First Sale Digital

Arts + Copyright + Media + Tech
April 11, 2013
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Whereas Kirtsaeng v. John Wiley & Sons, Inc., addressed first sale in the context of physical text importation, Capitol Records, LLC v. ReDigi, Inc., adressed an altogether different angle of the first sale doctrine under 17 U.S.C. §109(a), i.e. whether a digital copy of an audio file is a reproduction not eligible for the fair use and first sale affirmative defenses where only one file exists before and after the transfer. The latter condition distinguishes this case from others and makes it all about digital resale.

The distilled facts are essentially these. ReDigi is an audio resale service. To use the service, customers must go through ReDigi’s locally installed media manager, which transfers files to ReDigi’s cloud. Upon completion of that migration, files are in the cloud and not on the customer’s computer. Sale of files terminates the owner’s access. The process is repeated if the new owner wishes to resell a file. ReDigi keeps 60% of proceeds, and the other 40% is split evenly between the artist and the reseller. Capitol Records sued ReDigi for various forms of infringement early in 2012 (direct, inducement, contributory, vicarious, common law). Capitol Records was denied a preliminary injunction, but it won this motion for summary judgment.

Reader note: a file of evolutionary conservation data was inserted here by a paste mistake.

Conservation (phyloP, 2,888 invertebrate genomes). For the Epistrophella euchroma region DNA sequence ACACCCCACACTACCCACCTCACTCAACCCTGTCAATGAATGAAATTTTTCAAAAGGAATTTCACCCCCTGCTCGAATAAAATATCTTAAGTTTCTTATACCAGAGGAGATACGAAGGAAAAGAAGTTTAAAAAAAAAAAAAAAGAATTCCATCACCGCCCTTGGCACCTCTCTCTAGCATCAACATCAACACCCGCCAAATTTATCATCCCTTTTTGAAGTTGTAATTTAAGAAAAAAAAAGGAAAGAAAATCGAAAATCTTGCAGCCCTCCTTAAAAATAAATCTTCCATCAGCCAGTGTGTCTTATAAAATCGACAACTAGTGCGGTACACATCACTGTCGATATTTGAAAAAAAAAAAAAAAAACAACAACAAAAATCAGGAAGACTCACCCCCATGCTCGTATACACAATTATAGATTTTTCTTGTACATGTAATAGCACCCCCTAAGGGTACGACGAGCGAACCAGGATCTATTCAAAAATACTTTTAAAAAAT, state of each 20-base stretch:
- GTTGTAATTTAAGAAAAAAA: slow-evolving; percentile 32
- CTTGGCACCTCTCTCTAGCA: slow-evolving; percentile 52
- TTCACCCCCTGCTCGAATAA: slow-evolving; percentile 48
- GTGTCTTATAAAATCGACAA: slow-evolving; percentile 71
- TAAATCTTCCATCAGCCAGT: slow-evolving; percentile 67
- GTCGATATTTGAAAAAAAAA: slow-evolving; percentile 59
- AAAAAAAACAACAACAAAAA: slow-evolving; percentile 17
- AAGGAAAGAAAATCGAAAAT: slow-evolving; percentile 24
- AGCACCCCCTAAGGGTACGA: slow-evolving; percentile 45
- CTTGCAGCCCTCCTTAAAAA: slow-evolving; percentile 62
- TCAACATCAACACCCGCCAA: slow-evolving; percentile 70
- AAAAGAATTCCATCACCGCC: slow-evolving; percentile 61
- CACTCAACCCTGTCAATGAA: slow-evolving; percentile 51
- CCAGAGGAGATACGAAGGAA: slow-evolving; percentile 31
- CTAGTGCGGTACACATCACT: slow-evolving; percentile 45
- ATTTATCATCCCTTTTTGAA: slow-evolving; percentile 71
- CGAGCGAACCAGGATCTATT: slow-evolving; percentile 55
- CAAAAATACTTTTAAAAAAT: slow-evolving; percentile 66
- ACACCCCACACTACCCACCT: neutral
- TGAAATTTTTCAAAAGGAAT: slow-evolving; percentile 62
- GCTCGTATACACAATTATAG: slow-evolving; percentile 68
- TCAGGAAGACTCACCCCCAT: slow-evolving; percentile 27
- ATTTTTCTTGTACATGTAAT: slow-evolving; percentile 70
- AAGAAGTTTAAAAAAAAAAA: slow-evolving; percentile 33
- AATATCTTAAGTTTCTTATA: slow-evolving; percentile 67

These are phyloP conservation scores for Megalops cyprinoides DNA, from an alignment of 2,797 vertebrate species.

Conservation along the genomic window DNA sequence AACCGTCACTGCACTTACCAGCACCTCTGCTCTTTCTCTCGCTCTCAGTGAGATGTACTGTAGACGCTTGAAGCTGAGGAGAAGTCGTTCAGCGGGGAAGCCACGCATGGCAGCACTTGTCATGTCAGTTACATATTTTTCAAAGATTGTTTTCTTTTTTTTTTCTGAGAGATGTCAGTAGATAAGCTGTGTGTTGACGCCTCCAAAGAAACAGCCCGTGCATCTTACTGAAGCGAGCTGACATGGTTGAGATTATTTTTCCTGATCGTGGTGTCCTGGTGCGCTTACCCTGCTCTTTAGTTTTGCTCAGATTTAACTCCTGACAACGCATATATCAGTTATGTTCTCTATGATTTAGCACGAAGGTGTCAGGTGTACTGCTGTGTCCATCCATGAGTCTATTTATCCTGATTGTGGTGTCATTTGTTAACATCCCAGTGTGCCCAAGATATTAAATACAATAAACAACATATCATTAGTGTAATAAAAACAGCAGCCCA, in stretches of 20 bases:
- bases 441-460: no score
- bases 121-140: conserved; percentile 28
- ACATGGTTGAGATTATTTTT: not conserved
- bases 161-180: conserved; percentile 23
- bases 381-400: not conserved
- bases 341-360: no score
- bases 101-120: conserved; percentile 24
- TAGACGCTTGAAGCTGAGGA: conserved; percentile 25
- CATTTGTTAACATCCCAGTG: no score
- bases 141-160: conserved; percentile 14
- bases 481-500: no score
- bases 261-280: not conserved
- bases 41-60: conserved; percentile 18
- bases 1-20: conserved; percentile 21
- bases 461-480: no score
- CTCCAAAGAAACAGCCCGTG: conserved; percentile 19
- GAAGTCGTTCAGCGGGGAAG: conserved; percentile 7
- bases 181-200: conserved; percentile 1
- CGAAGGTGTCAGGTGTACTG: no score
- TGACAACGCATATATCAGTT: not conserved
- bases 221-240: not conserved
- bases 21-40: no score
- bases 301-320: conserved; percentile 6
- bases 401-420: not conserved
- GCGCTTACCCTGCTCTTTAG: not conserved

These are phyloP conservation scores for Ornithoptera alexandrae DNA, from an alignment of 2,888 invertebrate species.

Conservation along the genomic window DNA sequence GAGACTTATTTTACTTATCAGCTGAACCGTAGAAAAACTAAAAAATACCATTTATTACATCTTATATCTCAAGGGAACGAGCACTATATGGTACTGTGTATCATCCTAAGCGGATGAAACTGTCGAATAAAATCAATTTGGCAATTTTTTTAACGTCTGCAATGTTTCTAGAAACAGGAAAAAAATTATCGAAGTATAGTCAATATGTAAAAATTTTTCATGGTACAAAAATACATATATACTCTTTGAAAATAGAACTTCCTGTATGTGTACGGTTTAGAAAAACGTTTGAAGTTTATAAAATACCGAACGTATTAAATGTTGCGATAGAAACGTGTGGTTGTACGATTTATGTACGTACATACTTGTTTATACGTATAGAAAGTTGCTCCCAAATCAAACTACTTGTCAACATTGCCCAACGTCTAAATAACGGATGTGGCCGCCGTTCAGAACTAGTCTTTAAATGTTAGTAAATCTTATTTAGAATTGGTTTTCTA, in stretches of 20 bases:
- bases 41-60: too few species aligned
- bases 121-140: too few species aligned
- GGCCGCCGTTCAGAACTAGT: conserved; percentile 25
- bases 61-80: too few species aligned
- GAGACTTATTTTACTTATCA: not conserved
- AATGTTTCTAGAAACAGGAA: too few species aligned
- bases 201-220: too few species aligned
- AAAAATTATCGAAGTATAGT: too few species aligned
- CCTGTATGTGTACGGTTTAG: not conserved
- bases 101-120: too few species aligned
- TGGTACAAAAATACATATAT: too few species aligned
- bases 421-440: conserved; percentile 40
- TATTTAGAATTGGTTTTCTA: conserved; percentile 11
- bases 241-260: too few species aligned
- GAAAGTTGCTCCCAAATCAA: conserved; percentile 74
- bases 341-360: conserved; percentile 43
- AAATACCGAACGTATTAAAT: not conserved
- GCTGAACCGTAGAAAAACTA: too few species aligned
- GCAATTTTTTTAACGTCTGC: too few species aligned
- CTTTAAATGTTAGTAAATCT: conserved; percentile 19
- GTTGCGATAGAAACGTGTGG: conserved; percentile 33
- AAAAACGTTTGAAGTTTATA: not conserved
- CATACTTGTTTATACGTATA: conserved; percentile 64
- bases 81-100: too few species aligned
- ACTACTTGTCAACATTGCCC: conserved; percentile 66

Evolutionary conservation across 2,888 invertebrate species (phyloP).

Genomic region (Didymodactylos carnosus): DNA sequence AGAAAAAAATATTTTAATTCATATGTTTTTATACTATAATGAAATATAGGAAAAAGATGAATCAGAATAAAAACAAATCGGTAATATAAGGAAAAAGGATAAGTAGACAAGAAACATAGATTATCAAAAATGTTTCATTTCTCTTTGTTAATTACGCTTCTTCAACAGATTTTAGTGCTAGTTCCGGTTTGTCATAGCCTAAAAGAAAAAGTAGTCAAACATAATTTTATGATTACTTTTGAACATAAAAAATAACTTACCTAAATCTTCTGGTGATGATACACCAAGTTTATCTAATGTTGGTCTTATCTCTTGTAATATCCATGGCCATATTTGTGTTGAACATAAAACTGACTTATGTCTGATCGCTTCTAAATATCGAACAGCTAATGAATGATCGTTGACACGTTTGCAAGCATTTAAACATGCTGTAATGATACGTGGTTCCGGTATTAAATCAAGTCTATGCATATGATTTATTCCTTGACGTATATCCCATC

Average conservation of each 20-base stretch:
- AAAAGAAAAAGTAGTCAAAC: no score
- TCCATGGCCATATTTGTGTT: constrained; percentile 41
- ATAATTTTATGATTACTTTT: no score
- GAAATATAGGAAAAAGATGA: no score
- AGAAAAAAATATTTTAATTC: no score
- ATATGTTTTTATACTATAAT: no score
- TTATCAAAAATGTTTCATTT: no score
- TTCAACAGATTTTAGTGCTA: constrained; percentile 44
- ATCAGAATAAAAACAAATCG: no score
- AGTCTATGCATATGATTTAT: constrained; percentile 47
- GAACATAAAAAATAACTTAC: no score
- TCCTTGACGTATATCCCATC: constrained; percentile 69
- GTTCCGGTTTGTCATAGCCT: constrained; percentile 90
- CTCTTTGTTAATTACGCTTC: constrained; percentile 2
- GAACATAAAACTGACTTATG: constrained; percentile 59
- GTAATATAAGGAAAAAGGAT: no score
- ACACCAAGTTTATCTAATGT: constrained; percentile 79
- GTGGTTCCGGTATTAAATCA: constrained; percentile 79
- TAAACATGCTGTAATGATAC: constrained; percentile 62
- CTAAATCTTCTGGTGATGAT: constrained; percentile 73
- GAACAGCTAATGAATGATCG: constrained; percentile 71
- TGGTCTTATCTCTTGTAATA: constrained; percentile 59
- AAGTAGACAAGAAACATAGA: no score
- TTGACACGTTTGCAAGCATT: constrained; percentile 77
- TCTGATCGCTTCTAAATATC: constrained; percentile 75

Copyright holders have the exclusive right to reproduce works in phonorecords under §106(1). Under §101, the copyrighted work is the original recording—the “fixation of a series of musical, spoken, or other sounds”—and a phonorecord is any new material embodiment of it, “from which the sounds can be perceived, reproduced, or otherwise communicated, either directly or with the aid of a machine or device.” You can see where this is going. The court specifically found, as have courts in the past, that a digital sequence magnetically encoded on a hard drive constitutes a phonorecord.

But what about the single-file-before-and-after distinction? The court put it like this:

Simply put, it is the creation of a new material object and not an additional material object that defines the reproduction right … Thus, the right to reproduce the copyrighted work in phonorecords is implicated whenever a sound recording is fixed in a new material object, regardless of whether the sound recording remains fixed in the original material object.

This problem has to get solved, but maybe only by companies that already dominate this space. Check out the patents granted to Amazon and Apple, the former granted shortly after Capitol Records filed suit, and the latter granted just a couple of weeks before Capitol Records won summary judgment.

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